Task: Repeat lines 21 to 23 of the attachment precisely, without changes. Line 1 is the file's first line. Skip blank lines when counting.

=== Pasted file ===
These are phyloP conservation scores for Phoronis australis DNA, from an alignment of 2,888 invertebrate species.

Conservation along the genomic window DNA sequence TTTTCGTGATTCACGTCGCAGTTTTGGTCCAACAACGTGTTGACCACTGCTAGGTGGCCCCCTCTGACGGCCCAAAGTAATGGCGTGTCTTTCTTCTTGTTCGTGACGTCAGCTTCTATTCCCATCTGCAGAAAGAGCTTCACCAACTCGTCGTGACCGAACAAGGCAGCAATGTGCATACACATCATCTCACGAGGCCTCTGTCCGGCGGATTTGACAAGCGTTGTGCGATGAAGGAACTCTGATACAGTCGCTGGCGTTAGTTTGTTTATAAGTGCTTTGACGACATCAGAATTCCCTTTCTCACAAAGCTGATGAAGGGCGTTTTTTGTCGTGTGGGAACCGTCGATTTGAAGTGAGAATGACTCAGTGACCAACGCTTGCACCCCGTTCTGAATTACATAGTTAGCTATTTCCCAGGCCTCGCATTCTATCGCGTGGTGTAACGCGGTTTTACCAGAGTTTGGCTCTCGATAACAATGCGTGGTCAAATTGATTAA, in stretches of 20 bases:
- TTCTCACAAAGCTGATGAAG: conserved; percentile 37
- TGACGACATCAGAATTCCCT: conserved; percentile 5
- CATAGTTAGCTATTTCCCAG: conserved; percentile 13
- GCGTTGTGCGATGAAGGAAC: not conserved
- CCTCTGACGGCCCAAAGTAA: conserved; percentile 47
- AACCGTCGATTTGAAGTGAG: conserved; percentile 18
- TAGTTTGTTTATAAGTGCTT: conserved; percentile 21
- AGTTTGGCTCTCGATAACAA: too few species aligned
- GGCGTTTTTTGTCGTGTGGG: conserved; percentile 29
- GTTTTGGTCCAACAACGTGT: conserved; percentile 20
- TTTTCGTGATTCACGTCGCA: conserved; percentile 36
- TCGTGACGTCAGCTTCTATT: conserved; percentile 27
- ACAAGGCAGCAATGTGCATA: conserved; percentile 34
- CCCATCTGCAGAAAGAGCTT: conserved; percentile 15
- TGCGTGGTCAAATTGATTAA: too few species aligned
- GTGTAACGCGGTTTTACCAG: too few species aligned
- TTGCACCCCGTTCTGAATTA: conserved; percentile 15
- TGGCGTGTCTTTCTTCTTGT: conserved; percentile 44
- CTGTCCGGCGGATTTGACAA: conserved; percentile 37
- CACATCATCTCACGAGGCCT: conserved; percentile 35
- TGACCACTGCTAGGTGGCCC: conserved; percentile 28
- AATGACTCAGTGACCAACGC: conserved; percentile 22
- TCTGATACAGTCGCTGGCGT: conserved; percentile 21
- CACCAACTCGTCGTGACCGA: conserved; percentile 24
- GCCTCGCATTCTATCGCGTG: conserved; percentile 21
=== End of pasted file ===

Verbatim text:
- CTGTCCGGCGGATTTGACAA: conserved; percentile 37
- CACATCATCTCACGAGGCCT: conserved; percentile 35
- TGACCACTGCTAGGTGGCCC: conserved; percentile 28